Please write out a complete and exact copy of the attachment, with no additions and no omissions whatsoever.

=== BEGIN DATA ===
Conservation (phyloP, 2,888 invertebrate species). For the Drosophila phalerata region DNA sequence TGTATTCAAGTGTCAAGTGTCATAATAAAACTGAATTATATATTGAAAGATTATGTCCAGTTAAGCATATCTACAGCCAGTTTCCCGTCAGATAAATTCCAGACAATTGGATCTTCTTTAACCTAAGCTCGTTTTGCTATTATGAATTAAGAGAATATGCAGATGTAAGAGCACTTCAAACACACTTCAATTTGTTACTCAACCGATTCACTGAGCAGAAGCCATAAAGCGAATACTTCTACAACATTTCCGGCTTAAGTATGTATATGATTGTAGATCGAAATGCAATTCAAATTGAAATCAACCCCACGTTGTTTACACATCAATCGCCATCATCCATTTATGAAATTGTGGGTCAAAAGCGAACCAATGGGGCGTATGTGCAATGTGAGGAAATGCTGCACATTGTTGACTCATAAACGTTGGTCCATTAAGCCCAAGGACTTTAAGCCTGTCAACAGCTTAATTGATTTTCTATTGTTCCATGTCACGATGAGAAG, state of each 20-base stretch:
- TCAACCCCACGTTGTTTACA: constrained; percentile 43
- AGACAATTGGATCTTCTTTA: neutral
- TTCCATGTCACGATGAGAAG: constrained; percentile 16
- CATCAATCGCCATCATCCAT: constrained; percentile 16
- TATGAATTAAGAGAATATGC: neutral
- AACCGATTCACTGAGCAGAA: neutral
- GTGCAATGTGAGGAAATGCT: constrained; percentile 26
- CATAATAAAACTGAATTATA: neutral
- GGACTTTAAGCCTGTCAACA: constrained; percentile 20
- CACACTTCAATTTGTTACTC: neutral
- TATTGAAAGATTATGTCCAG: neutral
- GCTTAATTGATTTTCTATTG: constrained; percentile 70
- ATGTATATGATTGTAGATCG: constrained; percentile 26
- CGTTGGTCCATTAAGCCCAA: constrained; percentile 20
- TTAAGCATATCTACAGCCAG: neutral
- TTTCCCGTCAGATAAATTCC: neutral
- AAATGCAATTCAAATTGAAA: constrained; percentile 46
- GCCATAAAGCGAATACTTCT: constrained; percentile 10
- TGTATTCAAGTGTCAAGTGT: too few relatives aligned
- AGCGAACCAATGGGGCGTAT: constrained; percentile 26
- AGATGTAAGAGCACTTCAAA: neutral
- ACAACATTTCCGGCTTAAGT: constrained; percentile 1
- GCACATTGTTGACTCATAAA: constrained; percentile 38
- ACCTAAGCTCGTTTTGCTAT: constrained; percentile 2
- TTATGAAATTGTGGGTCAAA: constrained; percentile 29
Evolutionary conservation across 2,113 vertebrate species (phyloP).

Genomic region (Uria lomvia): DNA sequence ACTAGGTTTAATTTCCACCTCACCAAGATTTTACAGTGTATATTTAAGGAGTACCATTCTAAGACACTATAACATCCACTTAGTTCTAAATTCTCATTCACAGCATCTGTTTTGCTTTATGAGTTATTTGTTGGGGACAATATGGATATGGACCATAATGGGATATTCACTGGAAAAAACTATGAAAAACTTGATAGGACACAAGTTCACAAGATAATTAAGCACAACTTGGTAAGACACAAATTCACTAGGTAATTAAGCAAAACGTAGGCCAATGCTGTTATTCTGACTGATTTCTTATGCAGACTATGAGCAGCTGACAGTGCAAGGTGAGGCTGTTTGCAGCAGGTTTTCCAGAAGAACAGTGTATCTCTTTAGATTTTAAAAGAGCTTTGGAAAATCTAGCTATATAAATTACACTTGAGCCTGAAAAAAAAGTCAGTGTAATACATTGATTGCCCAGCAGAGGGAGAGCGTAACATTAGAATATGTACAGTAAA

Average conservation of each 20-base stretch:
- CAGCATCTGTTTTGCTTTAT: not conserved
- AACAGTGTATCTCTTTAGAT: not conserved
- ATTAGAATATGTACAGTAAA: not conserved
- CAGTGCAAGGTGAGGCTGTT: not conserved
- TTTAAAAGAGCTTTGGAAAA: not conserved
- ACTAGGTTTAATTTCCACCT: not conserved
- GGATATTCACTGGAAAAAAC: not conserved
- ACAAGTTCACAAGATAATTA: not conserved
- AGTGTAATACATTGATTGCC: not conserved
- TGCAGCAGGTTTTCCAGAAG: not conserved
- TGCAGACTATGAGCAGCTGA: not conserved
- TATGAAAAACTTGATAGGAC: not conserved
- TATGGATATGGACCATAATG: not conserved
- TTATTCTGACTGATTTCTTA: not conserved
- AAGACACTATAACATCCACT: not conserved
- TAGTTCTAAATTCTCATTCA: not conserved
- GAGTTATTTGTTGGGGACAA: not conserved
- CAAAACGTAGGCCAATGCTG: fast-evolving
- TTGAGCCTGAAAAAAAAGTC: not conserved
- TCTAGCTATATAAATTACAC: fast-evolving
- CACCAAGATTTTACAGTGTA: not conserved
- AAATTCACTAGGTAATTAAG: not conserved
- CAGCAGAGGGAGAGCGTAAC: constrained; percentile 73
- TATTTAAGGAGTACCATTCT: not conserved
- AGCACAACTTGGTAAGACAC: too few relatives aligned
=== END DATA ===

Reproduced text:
Conservation (phyloP, 2,888 invertebrate species). For the Drosophila phalerata region DNA sequence TGTATTCAAGTGTCAAGTGTCATAATAAAACTGAATTATATATTGAAAGATTATGTCCAGTTAAGCATATCTACAGCCAGTTTCCCGTCAGATAAATTCCAGACAATTGGATCTTCTTTAACCTAAGCTCGTTTTGCTATTATGAATTAAGAGAATATGCAGATGTAAGAGCACTTCAAACACACTTCAATTTGTTACTCAACCGATTCACTGAGCAGAAGCCATAAAGCGAATACTTCTACAACATTTCCGGCTTAAGTATGTATATGATTGTAGATCGAAATGCAATTCAAATTGAAATCAACCCCACGTTGTTTACACATCAATCGCCATCATCCATTTATGAAATTGTGGGTCAAAAGCGAACCAATGGGGCGTATGTGCAATGTGAGGAAATGCTGCACATTGTTGACTCATAAACGTTGGTCCATTAAGCCCAAGGACTTTAAGCCTGTCAACAGCTTAATTGATTTTCTATTGTTCCATGTCACGATGAGAAG, state of each 20-base stretch:
- TCAACCCCACGTTGTTTACA: constrained; percentile 43
- AGACAATTGGATCTTCTTTA: neutral
- TTCCATGTCACGATGAGAAG: constrained; percentile 16
- CATCAATCGCCATCATCCAT: constrained; percentile 16
- TATGAATTAAGAGAATATGC: neutral
- AACCGATTCACTGAGCAGAA: neutral
- GTGCAATGTGAGGAAATGCT: constrained; percentile 26
- CATAATAAAACTGAATTATA: neutral
- GGACTTTAAGCCTGTCAACA: constrained; percentile 20
- CACACTTCAATTTGTTACTC: neutral
- TATTGAAAGATTATGTCCAG: neutral
- GCTTAATTGATTTTCTATTG: constrained; percentile 70
- ATGTATATGATTGTAGATCG: constrained; percentile 26
- CGTTGGTCCATTAAGCCCAA: constrained; percentile 20
- TTAAGCATATCTACAGCCAG: neutral
- TTTCCCGTCAGATAAATTCC: neutral
- AAATGCAATTCAAATTGAAA: constrained; percentile 46
- GCCATAAAGCGAATACTTCT: constrained; percentile 10
- TGTATTCAAGTGTCAAGTGT: too few relatives aligned
- AGCGAACCAATGGGGCGTAT: constrained; percentile 26
- AGATGTAAGAGCACTTCAAA: neutral
- ACAACATTTCCGGCTTAAGT: constrained; percentile 1
- GCACATTGTTGACTCATAAA: constrained; percentile 38
- ACCTAAGCTCGTTTTGCTAT: constrained; percentile 2
- TTATGAAATTGTGGGTCAAA: constrained; percentile 29
Evolutionary conservation across 2,113 vertebrate species (phyloP).

Genomic region (Uria lomvia): DNA sequence ACTAGGTTTAATTTCCACCTCACCAAGATTTTACAGTGTATATTTAAGGAGTACCATTCTAAGACACTATAACATCCACTTAGTTCTAAATTCTCATTCACAGCATCTGTTTTGCTTTATGAGTTATTTGTTGGGGACAATATGGATATGGACCATAATGGGATATTCACTGGAAAAAACTATGAAAAACTTGATAGGACACAAGTTCACAAGATAATTAAGCACAACTTGGTAAGACACAAATTCACTAGGTAATTAAGCAAAACGTAGGCCAATGCTGTTATTCTGACTGATTTCTTATGCAGACTATGAGCAGCTGACAGTGCAAGGTGAGGCTGTTTGCAGCAGGTTTTCCAGAAGAACAGTGTATCTCTTTAGATTTTAAAAGAGCTTTGGAAAATCTAGCTATATAAATTACACTTGAGCCTGAAAAAAAAGTCAGTGTAATACATTGATTGCCCAGCAGAGGGAGAGCGTAACATTAGAATATGTACAGTAAA

Average conservation of each 20-base stretch:
- CAGCATCTGTTTTGCTTTAT: not conserved
- AACAGTGTATCTCTTTAGAT: not conserved
- ATTAGAATATGTACAGTAAA: not conserved
- CAGTGCAAGGTGAGGCTGTT: not conserved
- TTTAAAAGAGCTTTGGAAAA: not conserved
- ACTAGGTTTAATTTCCACCT: not conserved
- GGATATTCACTGGAAAAAAC: not conserved
- ACAAGTTCACAAGATAATTA: not conserved
- AGTGTAATACATTGATTGCC: not conserved
- TGCAGCAGGTTTTCCAGAAG: not conserved
- TGCAGACTATGAGCAGCTGA: not conserved
- TATGAAAAACTTGATAGGAC: not conserved
- TATGGATATGGACCATAATG: not conserved
- TTATTCTGACTGATTTCTTA: not conserved
- AAGACACTATAACATCCACT: not conserved
- TAGTTCTAAATTCTCATTCA: not conserved
- GAGTTATTTGTTGGGGACAA: not conserved
- CAAAACGTAGGCCAATGCTG: fast-evolving
- TTGAGCCTGAAAAAAAAGTC: not conserved
- TCTAGCTATATAAATTACAC: fast-evolving
- CACCAAGATTTTACAGTGTA: not conserved
- AAATTCACTAGGTAATTAAG: not conserved
- CAGCAGAGGGAGAGCGTAAC: constrained; percentile 73
- TATTTAAGGAGTACCATTCT: not conserved
- AGCACAACTTGGTAAGACAC: too few relatives aligned